Around two million retiring pensioners will miss out on getting the full new state pension, according to official figures.
A Freedom of Information request, submitted by financial services firm Hargreaves Lansdown, found that just 45% of those retiring between 2016 and 2020 are set to receive at least £148.40 ($224.43, €189.95) a week.
This means nearly two million pensioners will get less than they might have been led to expect by the government.
The release also revealed that one million pensioners in the first five years are set to receive less than 86% of new state pension.
Tom McPhail, head of pensions research at Hargreaves Lansdown, said the new state pension will "ultimately be a simpler and fairer system".
"However in the short term it will be complicated and many people are likely to get less than they may expect," he said.
"With the new pension freedoms meaning that they will be free to spend all their private pension savings, it is imperative that they receive a proper state pension forecast. Without this, they could get a nasty shock when they do reach state pension age."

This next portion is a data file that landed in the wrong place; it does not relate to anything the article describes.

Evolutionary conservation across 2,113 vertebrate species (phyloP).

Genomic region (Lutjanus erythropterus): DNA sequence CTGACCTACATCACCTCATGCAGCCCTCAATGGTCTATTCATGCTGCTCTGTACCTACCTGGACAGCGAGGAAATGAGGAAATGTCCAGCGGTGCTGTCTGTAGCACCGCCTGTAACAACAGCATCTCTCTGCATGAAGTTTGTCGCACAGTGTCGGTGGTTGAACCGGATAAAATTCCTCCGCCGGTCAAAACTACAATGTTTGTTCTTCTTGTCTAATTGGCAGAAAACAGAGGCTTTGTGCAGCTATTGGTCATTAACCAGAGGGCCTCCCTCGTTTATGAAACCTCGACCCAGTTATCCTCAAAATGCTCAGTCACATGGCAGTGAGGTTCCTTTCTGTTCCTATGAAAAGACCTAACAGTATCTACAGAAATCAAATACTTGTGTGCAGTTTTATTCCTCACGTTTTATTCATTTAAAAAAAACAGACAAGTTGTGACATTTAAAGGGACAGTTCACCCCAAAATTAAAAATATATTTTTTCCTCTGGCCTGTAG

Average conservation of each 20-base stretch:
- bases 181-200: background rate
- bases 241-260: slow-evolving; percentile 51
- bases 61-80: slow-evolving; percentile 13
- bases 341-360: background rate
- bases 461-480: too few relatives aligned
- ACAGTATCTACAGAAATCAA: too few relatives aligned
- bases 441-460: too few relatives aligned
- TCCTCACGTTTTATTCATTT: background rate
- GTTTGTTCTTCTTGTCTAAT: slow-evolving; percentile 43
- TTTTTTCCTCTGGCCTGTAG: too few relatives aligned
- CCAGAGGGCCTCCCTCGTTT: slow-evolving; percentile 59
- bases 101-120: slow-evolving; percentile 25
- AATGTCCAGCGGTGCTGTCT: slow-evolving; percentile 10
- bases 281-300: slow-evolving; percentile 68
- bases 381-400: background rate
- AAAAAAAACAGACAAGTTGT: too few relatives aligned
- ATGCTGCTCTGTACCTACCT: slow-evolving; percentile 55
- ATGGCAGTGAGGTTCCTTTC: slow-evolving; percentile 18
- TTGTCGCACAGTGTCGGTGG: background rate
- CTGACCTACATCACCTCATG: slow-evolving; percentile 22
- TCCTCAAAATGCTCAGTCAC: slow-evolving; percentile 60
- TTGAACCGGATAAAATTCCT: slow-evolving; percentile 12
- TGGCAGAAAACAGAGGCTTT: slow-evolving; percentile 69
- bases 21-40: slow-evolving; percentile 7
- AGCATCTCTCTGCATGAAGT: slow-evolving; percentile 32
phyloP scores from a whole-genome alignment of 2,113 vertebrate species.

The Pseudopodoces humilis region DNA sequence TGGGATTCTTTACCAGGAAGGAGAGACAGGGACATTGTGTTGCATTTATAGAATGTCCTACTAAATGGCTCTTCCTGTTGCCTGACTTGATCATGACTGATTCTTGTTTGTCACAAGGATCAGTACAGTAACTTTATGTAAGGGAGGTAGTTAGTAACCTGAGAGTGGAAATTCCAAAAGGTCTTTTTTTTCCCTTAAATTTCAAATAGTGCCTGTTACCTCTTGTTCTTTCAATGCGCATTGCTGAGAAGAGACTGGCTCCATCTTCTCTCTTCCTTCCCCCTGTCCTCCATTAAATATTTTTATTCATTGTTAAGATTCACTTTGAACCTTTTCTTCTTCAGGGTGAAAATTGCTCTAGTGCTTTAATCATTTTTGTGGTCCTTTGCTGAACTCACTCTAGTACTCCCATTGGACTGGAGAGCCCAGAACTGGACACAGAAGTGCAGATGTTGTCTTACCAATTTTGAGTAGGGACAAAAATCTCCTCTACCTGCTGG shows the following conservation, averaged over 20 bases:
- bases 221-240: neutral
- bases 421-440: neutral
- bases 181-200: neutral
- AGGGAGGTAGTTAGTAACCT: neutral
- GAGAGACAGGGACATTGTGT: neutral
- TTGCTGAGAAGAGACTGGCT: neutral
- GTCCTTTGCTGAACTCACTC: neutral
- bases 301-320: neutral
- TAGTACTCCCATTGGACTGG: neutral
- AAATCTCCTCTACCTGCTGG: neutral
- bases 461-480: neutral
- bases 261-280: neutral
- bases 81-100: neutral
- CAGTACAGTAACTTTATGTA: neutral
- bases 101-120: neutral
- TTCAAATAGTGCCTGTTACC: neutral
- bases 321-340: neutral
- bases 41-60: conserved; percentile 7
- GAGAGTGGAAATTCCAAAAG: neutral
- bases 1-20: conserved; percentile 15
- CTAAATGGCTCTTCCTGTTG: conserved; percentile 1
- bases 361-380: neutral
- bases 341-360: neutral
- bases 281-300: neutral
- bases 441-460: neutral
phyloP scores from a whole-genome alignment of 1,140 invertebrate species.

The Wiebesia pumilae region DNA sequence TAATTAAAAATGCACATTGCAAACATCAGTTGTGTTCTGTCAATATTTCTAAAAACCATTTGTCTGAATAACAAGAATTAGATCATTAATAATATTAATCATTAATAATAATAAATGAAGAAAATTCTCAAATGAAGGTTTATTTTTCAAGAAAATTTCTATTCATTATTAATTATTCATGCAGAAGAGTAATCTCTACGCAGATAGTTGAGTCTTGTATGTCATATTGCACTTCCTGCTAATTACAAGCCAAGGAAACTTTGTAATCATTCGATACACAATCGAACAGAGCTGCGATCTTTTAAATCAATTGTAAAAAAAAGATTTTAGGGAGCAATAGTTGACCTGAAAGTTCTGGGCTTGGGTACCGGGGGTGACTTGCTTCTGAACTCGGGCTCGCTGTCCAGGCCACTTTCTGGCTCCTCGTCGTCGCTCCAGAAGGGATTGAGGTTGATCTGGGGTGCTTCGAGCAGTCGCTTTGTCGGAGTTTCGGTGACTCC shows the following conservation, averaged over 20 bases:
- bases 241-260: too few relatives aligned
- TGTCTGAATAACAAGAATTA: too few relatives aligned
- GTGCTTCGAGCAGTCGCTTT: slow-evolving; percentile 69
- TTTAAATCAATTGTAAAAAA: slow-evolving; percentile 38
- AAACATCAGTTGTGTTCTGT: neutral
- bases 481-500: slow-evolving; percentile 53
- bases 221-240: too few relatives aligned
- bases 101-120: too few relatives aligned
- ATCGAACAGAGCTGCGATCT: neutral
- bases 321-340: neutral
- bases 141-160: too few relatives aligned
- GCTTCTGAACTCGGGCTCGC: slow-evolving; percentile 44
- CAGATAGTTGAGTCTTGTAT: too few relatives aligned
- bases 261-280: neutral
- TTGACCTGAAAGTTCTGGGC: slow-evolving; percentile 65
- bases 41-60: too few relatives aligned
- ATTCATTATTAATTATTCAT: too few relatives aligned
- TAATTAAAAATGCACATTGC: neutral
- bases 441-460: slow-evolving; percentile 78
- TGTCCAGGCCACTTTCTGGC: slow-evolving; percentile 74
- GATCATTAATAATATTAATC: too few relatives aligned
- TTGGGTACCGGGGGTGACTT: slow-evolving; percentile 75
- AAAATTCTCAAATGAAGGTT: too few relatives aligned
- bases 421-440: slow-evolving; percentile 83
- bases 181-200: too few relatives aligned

With the new pension freedoms due to start in April 2015, all these people will potentially be able to access their private savings before their state pension age.
Hargreaves Lansdown said 30% of pensioners will get less than 90% of the new state pension, meaning that they will be entitled to a state pension income of no more than £133.56 a week.
"Language about people 'missing out' is utterly misleading," a Department for Work and Pensions spokesman said.
"Those retiring when the new State Pension is in place will get at least what they would have got for the National Insurance contributions they have paid in the current system, and many will get more.
"Our historic pension reforms will create a simplicity that hasn't existed in decades, giving people a greater sense of economic security and peace of mind in retirement.
"The new State Pension will tackle inequalities of the past, with women, carers, lower earners and the self-employed set to benefit the most."